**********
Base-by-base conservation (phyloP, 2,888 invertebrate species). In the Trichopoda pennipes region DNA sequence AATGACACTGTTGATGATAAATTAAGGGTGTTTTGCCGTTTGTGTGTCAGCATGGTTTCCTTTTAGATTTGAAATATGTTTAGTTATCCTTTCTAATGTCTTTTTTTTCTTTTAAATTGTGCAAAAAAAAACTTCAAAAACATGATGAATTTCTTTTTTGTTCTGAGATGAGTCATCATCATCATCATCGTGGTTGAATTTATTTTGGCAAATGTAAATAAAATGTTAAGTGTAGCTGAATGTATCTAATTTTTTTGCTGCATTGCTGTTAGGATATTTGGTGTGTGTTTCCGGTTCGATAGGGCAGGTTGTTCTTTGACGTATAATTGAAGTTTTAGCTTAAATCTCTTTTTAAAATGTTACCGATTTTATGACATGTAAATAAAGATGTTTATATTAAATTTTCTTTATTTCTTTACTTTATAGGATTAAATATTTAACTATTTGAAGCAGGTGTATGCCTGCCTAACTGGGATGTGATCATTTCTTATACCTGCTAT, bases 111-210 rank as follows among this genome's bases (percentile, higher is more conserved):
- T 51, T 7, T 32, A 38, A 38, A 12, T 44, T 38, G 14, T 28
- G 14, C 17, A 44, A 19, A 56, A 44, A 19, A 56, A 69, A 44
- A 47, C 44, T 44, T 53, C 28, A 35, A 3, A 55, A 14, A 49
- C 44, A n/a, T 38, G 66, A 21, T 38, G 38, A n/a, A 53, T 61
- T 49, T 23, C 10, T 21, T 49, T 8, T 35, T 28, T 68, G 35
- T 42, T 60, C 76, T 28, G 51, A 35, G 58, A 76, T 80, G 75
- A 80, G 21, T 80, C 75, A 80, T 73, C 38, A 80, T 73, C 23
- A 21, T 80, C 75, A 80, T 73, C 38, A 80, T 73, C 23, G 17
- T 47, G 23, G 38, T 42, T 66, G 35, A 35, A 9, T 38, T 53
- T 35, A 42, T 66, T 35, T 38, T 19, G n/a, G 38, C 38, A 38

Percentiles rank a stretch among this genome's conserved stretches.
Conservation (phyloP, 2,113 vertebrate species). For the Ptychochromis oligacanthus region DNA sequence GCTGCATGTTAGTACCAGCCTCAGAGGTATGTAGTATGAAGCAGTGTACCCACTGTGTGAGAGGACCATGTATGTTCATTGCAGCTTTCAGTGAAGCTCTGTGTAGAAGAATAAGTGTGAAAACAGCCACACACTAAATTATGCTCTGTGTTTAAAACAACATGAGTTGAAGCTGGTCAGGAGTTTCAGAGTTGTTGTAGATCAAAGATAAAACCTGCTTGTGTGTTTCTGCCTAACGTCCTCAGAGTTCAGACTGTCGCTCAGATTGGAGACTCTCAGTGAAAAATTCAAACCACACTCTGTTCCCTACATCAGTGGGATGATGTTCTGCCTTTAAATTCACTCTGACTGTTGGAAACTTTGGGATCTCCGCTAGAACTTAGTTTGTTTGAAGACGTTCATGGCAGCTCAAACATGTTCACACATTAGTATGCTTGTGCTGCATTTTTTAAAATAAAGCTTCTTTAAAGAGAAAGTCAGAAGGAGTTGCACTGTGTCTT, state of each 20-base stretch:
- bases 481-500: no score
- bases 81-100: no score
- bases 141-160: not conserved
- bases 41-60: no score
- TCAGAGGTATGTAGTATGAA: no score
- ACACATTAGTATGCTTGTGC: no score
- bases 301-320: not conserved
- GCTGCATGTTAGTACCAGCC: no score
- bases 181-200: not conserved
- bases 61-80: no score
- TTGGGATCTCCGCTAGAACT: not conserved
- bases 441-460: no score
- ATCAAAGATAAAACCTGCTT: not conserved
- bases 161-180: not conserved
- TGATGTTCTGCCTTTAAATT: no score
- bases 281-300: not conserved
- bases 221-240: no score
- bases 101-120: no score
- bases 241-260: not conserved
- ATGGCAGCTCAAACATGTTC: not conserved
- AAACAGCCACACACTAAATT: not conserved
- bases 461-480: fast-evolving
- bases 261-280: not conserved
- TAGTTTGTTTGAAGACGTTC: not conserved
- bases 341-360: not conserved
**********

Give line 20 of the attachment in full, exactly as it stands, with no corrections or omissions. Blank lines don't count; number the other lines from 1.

- bases 301-320: not conserved